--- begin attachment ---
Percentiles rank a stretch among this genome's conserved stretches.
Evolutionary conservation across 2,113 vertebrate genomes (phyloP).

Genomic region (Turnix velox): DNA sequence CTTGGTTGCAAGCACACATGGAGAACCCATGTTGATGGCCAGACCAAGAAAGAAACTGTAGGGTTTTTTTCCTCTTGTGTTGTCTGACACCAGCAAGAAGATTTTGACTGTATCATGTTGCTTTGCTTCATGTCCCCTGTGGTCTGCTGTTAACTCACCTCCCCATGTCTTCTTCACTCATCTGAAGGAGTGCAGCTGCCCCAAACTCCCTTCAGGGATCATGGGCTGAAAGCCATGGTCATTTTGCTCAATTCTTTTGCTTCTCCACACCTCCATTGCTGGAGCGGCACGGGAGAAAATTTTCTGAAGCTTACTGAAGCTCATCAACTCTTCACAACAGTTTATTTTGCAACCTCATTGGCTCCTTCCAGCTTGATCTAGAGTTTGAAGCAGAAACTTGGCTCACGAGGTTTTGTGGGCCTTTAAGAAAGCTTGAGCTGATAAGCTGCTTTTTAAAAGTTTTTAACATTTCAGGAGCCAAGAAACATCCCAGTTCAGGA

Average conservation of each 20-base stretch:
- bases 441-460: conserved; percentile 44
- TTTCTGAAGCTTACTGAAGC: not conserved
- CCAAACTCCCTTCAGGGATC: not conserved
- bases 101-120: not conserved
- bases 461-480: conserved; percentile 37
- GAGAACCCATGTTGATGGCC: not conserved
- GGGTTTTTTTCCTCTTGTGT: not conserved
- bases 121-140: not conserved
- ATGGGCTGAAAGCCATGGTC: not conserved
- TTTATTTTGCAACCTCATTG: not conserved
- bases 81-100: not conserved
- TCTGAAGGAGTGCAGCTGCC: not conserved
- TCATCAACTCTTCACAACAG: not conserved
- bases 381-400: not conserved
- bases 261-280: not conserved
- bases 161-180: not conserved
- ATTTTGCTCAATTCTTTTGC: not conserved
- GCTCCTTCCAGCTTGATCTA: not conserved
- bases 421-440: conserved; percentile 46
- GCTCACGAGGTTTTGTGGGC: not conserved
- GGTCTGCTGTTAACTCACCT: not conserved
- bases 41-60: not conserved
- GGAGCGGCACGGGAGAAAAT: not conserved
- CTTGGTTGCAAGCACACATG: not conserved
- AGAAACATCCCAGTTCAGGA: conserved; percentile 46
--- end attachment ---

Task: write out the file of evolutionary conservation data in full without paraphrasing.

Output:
Percentiles rank a stretch among this genome's conserved stretches.
Evolutionary conservation across 2,113 vertebrate genomes (phyloP).

Genomic region (Turnix velox): DNA sequence CTTGGTTGCAAGCACACATGGAGAACCCATGTTGATGGCCAGACCAAGAAAGAAACTGTAGGGTTTTTTTCCTCTTGTGTTGTCTGACACCAGCAAGAAGATTTTGACTGTATCATGTTGCTTTGCTTCATGTCCCCTGTGGTCTGCTGTTAACTCACCTCCCCATGTCTTCTTCACTCATCTGAAGGAGTGCAGCTGCCCCAAACTCCCTTCAGGGATCATGGGCTGAAAGCCATGGTCATTTTGCTCAATTCTTTTGCTTCTCCACACCTCCATTGCTGGAGCGGCACGGGAGAAAATTTTCTGAAGCTTACTGAAGCTCATCAACTCTTCACAACAGTTTATTTTGCAACCTCATTGGCTCCTTCCAGCTTGATCTAGAGTTTGAAGCAGAAACTTGGCTCACGAGGTTTTGTGGGCCTTTAAGAAAGCTTGAGCTGATAAGCTGCTTTTTAAAAGTTTTTAACATTTCAGGAGCCAAGAAACATCCCAGTTCAGGA

Average conservation of each 20-base stretch:
- bases 441-460: conserved; percentile 44
- TTTCTGAAGCTTACTGAAGC: not conserved
- CCAAACTCCCTTCAGGGATC: not conserved
- bases 101-120: not conserved
- bases 461-480: conserved; percentile 37
- GAGAACCCATGTTGATGGCC: not conserved
- GGGTTTTTTTCCTCTTGTGT: not conserved
- bases 121-140: not conserved
- ATGGGCTGAAAGCCATGGTC: not conserved
- TTTATTTTGCAACCTCATTG: not conserved
- bases 81-100: not conserved
- TCTGAAGGAGTGCAGCTGCC: not conserved
- TCATCAACTCTTCACAACAG: not conserved
- bases 381-400: not conserved
- bases 261-280: not conserved
- bases 161-180: not conserved
- ATTTTGCTCAATTCTTTTGC: not conserved
- GCTCCTTCCAGCTTGATCTA: not conserved
- bases 421-440: conserved; percentile 46
- GCTCACGAGGTTTTGTGGGC: not conserved
- GGTCTGCTGTTAACTCACCT: not conserved
- bases 41-60: not conserved
- GGAGCGGCACGGGAGAAAAT: not conserved
- CTTGGTTGCAAGCACACATG: not conserved
- AGAAACATCCCAGTTCAGGA: conserved; percentile 46